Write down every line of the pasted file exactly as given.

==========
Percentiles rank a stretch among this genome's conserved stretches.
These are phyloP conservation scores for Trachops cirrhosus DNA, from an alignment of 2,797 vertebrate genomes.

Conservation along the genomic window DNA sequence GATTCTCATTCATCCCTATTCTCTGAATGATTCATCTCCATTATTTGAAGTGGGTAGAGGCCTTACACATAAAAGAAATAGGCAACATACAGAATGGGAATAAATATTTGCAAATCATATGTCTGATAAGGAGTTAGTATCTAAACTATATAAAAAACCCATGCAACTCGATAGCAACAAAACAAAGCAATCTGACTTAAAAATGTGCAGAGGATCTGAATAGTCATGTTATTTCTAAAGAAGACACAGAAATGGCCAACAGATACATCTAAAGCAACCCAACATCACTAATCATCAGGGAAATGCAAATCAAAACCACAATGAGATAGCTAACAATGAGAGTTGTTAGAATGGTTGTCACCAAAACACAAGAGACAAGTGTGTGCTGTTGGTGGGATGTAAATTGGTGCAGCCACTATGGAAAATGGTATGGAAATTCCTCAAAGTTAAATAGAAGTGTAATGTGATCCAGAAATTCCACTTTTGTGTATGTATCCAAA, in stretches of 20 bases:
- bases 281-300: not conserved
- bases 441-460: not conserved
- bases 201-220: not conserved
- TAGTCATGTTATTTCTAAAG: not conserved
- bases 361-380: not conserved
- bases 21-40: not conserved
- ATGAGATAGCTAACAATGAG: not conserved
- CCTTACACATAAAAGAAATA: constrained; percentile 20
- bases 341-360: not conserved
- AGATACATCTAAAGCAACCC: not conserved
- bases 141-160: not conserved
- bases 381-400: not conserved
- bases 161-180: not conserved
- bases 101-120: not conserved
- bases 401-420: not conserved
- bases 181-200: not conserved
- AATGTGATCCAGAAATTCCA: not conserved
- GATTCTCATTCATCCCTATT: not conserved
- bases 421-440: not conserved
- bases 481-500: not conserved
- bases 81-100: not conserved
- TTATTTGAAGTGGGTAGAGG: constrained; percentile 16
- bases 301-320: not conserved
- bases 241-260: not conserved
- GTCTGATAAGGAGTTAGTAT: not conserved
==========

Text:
Percentiles rank a stretch among this genome's conserved stretches.
These are phyloP conservation scores for Trachops cirrhosus DNA, from an alignment of 2,797 vertebrate genomes.

Conservation along the genomic window DNA sequence GATTCTCATTCATCCCTATTCTCTGAATGATTCATCTCCATTATTTGAAGTGGGTAGAGGCCTTACACATAAAAGAAATAGGCAACATACAGAATGGGAATAAATATTTGCAAATCATATGTCTGATAAGGAGTTAGTATCTAAACTATATAAAAAACCCATGCAACTCGATAGCAACAAAACAAAGCAATCTGACTTAAAAATGTGCAGAGGATCTGAATAGTCATGTTATTTCTAAAGAAGACACAGAAATGGCCAACAGATACATCTAAAGCAACCCAACATCACTAATCATCAGGGAAATGCAAATCAAAACCACAATGAGATAGCTAACAATGAGAGTTGTTAGAATGGTTGTCACCAAAACACAAGAGACAAGTGTGTGCTGTTGGTGGGATGTAAATTGGTGCAGCCACTATGGAAAATGGTATGGAAATTCCTCAAAGTTAAATAGAAGTGTAATGTGATCCAGAAATTCCACTTTTGTGTATGTATCCAAA, in stretches of 20 bases:
- bases 281-300: not conserved
- bases 441-460: not conserved
- bases 201-220: not conserved
- TAGTCATGTTATTTCTAAAG: not conserved
- bases 361-380: not conserved
- bases 21-40: not conserved
- ATGAGATAGCTAACAATGAG: not conserved
- CCTTACACATAAAAGAAATA: constrained; percentile 20
- bases 341-360: not conserved
- AGATACATCTAAAGCAACCC: not conserved
- bases 141-160: not conserved
- bases 381-400: not conserved
- bases 161-180: not conserved
- bases 101-120: not conserved
- bases 401-420: not conserved
- bases 181-200: not conserved
- AATGTGATCCAGAAATTCCA: not conserved
- GATTCTCATTCATCCCTATT: not conserved
- bases 421-440: not conserved
- bases 481-500: not conserved
- bases 81-100: not conserved
- TTATTTGAAGTGGGTAGAGG: constrained; percentile 16
- bases 301-320: not conserved
- bases 241-260: not conserved
- GTCTGATAAGGAGTTAGTAT: not conserved